Annals of Tropical Medicine and Public Health
Home About us Ahead Of Print Instructions Submission Subscribe Advertise Contact e-Alerts Editorial Board Login 
Users Online:49
  Print this page  Email this page Small font sizeDefault font sizeIncrease font size
Year : 2011  |  Volume : 4  |  Issue : 1  |  Page : 18-24

Knowledge, attitude and practice of HIV/AIDS: Behavior change among tertiary education students in Lagos, Nigeria

Infectious Diseases Unit, University Hospital of Wales, Heath Park, Cardiff, CF14 4XW, Wales, United Kingdom

Correspondence Address:
Oyewole C Durojaiye
Infectious Diseases Unit, University Hospital of Wales, Heath Park, Cardiff, CF14 4XW, Wales
United Kingdom
Login to access the Email id

Source of Support: None, Conflict of Interest: None

DOI: 10.4103/1755-6783.80516

Rights and Permissions

Background : Globally, the spread of HIV/AIDS remains on the rise with young people at increased risk of infection. Sexual behavior change remains the most effective way of preventing further transmission. Aim: To gain the knowledge needed to develop appropriate interventions that will enable young people to adopt safe sexual practices. Materials and Methods: A cross-sectional study was conducted using structured questionnaires among 315 randomly selected students enrolled at a tertiary institution in Lagos State, Nigeria. Results: The mean age of the respondents was 23 years. Although the mean score of the participants' responses to ten HIV/AIDS knowledge questions was 8.3 of 10 points, 73.5% of them did not perceive themselves at risk of being infected. Majority (53.8%) had not changed their dating behaviors as a result of concerns for HIV/AIDS and 70.3% had multiple lifetime sexual partners. Those who perceived themselves at risk of infection are significantly (P = 0.019) more likely to always use condoms. Using the AIDS Risk Reduction Model (ARRM), it was found that the students are in the first stage of behavior change process: recognition of the problem. The low risk perception has prevented movement to the second stage of making commitment to change behavior. Conclusion: The awareness and knowledge of HIV/AIDS is high among tertiary education students in Lagos, Nigeria. However, risk perception is low with high-risk sexual behaviors. The failure to perceive HIV/AIDS as a personal risk has prevented commitment to behavior change. Interventions aimed at influencing risk perception are paramount to curb the spread of this dreaded disease.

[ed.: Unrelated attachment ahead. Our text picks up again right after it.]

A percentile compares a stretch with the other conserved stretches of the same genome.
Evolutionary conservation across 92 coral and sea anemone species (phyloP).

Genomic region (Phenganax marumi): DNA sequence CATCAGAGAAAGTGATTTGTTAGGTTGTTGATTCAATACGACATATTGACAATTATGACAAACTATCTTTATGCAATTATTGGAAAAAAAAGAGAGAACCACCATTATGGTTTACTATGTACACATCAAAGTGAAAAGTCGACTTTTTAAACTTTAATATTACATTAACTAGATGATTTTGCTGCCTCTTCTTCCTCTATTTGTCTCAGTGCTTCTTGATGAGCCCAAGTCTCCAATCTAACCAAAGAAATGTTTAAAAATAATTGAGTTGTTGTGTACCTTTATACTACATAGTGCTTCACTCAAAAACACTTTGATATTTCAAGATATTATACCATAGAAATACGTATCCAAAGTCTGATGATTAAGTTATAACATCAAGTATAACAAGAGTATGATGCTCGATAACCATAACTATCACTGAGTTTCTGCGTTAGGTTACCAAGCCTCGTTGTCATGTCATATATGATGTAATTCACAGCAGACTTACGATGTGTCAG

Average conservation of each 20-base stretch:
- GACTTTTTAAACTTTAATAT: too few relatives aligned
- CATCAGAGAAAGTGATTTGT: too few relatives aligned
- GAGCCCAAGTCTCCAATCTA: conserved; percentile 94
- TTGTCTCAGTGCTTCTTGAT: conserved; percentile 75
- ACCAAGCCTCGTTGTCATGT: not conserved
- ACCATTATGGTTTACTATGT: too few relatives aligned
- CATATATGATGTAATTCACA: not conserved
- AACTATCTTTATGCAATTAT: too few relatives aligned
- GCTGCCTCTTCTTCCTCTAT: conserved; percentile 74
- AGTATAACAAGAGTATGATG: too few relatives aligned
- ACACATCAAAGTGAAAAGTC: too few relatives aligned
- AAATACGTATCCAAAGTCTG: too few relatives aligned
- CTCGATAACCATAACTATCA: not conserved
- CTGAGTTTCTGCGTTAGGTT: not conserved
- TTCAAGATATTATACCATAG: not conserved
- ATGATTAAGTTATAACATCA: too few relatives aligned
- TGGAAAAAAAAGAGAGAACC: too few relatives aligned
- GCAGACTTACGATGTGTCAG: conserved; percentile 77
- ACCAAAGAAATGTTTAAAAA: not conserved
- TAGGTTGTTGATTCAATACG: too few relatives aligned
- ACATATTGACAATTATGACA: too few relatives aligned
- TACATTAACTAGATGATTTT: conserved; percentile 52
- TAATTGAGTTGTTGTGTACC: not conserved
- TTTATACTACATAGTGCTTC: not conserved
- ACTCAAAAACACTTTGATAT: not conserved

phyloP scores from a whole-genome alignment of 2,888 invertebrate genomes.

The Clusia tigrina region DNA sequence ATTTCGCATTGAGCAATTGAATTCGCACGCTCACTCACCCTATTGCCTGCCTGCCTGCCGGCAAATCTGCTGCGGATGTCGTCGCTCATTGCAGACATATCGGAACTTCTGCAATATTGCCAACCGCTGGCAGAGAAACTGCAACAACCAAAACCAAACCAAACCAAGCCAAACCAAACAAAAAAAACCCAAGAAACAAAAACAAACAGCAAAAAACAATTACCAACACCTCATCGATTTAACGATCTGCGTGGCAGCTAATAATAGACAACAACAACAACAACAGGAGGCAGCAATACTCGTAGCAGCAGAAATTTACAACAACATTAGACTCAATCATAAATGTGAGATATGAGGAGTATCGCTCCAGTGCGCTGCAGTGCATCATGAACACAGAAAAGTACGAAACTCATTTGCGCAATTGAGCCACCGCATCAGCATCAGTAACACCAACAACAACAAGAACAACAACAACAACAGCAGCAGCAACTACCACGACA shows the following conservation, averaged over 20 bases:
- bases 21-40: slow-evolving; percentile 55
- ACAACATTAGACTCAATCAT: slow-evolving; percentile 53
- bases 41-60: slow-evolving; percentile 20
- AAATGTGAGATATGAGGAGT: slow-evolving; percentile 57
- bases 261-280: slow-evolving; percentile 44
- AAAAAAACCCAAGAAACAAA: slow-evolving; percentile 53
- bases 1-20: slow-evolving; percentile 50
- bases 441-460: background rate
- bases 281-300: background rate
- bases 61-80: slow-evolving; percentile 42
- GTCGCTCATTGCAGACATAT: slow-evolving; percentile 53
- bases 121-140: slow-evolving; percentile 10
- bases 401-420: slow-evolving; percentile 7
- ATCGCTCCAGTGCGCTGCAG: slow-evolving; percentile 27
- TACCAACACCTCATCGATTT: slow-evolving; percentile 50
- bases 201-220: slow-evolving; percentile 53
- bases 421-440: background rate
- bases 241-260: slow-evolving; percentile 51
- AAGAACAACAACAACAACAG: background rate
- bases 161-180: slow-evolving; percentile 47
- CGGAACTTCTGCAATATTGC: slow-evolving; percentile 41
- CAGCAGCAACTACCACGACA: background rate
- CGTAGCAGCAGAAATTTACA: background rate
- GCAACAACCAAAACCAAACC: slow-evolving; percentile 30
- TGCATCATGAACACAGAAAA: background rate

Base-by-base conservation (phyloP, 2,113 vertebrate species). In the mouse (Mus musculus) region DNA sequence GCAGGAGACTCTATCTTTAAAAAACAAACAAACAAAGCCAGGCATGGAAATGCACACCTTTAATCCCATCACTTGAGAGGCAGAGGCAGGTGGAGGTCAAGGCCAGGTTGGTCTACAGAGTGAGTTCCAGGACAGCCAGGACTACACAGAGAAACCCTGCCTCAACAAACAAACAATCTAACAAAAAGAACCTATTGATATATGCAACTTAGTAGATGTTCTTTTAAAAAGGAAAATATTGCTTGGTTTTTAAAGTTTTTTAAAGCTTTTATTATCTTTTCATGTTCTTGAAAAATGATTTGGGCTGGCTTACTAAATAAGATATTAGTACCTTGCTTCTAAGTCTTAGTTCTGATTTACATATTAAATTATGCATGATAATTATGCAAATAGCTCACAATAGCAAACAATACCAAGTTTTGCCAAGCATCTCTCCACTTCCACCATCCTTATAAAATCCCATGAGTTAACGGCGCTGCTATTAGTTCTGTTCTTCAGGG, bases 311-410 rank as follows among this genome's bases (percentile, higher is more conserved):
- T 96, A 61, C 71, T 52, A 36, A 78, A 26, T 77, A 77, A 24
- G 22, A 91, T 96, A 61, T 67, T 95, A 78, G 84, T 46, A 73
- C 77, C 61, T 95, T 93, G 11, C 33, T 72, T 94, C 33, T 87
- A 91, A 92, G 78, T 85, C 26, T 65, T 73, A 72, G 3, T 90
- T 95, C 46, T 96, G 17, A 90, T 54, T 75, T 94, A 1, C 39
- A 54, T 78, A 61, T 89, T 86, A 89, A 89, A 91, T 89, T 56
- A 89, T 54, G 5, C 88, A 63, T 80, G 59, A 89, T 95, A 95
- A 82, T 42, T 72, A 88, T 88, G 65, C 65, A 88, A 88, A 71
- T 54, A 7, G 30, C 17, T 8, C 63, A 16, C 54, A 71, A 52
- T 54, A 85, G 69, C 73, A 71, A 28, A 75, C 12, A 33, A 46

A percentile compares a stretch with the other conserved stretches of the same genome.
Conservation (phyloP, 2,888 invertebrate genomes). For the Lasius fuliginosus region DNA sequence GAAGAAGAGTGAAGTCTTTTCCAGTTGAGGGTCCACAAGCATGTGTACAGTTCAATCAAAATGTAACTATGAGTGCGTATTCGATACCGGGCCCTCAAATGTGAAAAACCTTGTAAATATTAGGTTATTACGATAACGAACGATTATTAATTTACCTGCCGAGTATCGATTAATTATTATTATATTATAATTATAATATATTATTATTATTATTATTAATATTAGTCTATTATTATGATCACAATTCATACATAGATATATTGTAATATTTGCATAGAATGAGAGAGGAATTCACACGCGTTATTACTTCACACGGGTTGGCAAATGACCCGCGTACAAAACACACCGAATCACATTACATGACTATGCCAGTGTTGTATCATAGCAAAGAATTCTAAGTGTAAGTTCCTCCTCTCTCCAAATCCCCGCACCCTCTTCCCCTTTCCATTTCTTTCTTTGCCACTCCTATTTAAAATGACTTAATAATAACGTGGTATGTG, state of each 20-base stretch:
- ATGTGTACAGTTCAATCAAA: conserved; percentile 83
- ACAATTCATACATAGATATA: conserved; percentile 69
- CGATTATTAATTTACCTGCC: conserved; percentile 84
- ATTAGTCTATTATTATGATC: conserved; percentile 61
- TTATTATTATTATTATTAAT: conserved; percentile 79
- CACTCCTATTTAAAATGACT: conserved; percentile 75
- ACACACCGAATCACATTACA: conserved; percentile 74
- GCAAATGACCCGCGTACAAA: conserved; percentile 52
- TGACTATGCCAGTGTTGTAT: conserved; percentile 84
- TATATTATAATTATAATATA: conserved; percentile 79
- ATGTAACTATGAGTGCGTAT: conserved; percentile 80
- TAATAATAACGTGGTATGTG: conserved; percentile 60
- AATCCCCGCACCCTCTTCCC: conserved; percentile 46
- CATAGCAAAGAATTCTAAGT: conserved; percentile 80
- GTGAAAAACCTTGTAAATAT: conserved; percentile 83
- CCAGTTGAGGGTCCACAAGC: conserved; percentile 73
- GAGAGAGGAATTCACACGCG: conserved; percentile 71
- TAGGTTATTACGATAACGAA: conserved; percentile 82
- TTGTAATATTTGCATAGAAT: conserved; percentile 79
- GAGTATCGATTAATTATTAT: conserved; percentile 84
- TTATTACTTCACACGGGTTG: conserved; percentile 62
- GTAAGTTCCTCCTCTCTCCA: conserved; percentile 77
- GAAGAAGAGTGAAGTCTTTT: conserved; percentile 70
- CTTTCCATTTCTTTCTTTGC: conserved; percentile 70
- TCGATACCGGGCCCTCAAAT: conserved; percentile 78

Print this article     Email this article
 Next article
 Previous article
 Table of Contents

 Similar in PUBMED
   Search Pubmed for
   Search in Google Scholar for
 Related articles
 Citation Manager
 Access Statistics
 Reader Comments
 Email Alert *
 Add to My List *
 * Requires registration (Free)

 Article Access Statistics
    PDF Downloaded26    
    Comments [Add]    
    Cited by others 6    

Recommend this journal